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Tuesday, 24 April, 2001, 09:03 GMT 10:03 UK
Napalm could aid carcass disposal
napalm
Vietnam conflict: Napalm has horrific associations
Mention of napalm immediately conjures images of jungle warfare, destruction and horrific human casualties.

The photograph of a naked young girl fleeing a napalm attack became one of the most poignant images of the Vietnam War.

But the highly flammable fuel-based weapon has now been suggested as an effective way of speeding up the disposal of thousands of animals slaughtered in the foot-and-mouth crisis.

Environment Minister Michael Meacher said there were environmental arguments in favour of using the chemical because it was quicker and did not produce vaporising pollutants or dioxins.


Napalm will dispose of carcasses in 60 minutes, where pyres take three days

Labour MP Tam Dalyell
Environmental groups and health authorities have raised concerns about the toxic effects of the existing pyres which use wooden railway sleepers, coal, and old tyres to fuel the blaze - releasing cancer-causing dioxins into the air.

Lethal weapon

Developed by US scientists during World War II for use in flame throwers and weapons, napalm is a mixture of gasoline, benzene and a thickening agent.

It is easier to control and burns slower than gasoline. It also burns at a temperature of about 1,000C, compared to 675C for thickened gasoline - ensuring the required destruction of infected carcasses.

Kim Phic running from US napalm attack
One of the enduring images of napalm is its use in Vietnam
Practical uses of napalm outside war zones have included containing oil spills and destroying anthrax-infected cattle carcasses in the United States.

In 1999, more than 600 gallons of napalm and 400 pounds of explosives were used to destroy a beached cargo vessel carrying nearly 400,000 gallons of fuel in an attempt to save Oregon's beaches from a disastrous oil spill.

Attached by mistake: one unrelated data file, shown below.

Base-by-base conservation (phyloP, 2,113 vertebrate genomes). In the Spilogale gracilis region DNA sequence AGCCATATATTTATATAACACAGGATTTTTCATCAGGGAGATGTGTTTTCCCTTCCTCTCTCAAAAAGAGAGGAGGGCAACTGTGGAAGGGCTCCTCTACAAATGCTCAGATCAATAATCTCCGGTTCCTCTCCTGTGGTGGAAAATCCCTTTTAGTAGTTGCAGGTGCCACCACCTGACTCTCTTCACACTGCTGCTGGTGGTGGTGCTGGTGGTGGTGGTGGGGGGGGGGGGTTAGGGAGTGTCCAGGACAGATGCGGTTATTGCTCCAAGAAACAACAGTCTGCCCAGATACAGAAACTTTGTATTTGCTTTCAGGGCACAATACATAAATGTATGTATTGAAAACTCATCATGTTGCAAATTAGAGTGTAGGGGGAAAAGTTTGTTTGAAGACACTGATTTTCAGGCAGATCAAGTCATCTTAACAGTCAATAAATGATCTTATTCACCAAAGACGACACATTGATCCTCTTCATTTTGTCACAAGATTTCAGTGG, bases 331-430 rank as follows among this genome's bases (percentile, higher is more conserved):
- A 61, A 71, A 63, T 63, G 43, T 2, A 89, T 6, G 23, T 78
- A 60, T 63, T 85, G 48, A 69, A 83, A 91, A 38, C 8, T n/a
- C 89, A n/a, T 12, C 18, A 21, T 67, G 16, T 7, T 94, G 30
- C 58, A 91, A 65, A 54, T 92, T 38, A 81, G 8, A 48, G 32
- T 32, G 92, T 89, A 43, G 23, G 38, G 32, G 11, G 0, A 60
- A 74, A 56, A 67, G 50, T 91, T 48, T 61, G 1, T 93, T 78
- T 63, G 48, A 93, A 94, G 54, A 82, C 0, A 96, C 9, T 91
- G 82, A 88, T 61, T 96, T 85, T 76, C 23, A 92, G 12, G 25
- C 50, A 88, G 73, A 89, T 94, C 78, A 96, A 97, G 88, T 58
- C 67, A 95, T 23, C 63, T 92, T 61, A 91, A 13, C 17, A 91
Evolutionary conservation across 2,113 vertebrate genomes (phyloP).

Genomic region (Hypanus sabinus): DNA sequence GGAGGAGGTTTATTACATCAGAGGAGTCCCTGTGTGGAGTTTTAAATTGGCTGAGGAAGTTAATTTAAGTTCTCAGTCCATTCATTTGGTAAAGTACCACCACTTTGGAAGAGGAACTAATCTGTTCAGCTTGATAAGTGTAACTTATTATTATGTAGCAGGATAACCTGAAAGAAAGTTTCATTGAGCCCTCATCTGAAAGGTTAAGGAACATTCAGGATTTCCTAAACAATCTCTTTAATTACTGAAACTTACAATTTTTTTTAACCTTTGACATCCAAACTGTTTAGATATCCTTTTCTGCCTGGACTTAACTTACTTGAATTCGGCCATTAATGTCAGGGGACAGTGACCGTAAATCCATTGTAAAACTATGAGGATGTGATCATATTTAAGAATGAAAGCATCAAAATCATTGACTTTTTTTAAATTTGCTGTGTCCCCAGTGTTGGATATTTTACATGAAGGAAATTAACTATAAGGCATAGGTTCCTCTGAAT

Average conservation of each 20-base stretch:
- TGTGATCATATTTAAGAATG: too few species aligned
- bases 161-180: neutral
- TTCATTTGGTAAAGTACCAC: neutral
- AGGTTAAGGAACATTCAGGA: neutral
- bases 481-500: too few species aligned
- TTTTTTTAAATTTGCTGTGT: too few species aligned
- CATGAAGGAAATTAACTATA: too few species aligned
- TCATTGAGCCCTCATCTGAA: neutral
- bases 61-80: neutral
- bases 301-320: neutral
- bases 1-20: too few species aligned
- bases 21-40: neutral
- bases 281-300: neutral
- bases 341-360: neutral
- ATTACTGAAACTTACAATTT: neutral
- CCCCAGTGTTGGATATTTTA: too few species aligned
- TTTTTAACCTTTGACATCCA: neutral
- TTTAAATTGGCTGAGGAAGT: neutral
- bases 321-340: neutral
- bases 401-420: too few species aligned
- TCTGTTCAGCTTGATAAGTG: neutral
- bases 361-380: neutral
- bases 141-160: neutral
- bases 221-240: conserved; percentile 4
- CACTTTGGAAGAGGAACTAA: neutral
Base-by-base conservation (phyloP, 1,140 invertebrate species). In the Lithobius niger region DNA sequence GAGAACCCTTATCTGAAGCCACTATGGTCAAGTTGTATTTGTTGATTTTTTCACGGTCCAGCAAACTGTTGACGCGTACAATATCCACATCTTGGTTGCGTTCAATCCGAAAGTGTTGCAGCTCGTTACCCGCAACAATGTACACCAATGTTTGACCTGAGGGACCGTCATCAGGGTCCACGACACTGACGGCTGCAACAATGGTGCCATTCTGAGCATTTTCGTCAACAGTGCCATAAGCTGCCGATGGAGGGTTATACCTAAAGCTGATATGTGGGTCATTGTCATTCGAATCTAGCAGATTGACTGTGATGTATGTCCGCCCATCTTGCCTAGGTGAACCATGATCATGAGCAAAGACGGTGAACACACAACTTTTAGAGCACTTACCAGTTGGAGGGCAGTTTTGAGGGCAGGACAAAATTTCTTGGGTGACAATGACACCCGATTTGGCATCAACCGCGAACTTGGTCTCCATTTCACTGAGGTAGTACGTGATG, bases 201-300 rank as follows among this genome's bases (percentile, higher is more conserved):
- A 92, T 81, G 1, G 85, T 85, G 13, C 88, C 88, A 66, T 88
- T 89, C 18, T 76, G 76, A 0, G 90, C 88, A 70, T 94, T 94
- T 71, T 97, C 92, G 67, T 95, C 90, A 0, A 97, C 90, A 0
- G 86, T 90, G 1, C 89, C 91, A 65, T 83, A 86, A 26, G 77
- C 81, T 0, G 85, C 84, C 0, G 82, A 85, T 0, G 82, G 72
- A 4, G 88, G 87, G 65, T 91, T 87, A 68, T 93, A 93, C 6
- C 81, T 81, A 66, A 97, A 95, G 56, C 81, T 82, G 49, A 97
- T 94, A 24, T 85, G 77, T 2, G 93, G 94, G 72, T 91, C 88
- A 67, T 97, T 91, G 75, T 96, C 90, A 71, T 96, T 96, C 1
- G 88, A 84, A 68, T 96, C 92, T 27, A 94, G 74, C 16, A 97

Urging the Ministry of Agriculture to consider all the alternatives to the pyres, Tim Brown of the National Society for Clean Air and Environmental Protection (NSCA) said napalm could be an option.

"If you decide burning is the best option, we'd like a proper look at napalm. It sounds ideal: it's very hot, it burns quickly, and it coats the carcasses in a gel while they burn. And it's a lot cheaper than building a pyre."

Napalm facts
Mix of gasoline, magnesium, sodium nitrate, petroleum
Developed for flame throwers
The US dropped 100,000 tons of napalm on Vietnam
One ton of napalm will burn a football field in seconds.
Campaign groups in the United States have battled against moves to transport napalm for re-use or recycling, fearing the risks of the napalm leaking and igniting.

Labour MP Tam Dalyell suggested the government contact the Nevada Department of Agriculture at Reno or the Louisiana State Veterinary Service at Baton Rouge, who have experience in the use of napalm.

Mr Dalyell said: "Napalm will dispose of carcasses in 60 minutes, where pyres take three days.

"Because of the lack of vaporising effect of napalm, you don't get the by-products, the dioxins, that may arise from the burning of sleepers or old tyres."

But the chemical's devastating wartime history and its public perception that may put ministers off using napalm.

A spokesman for the Department of the Environment, Transport and the Regions said the use of napalm was unlikely.

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See also:

23 Apr 01 | Health
'A mild and transient disease'
23 Apr 01 | Health
Human foot-and-mouth: The history
25 Apr 00 | Asia-Pacific
Photo that haunted the world
12 Feb 99 | Americas
Napalm used on beached ship
18 Jul 98 | Americas
US napalm recycling shipments begin
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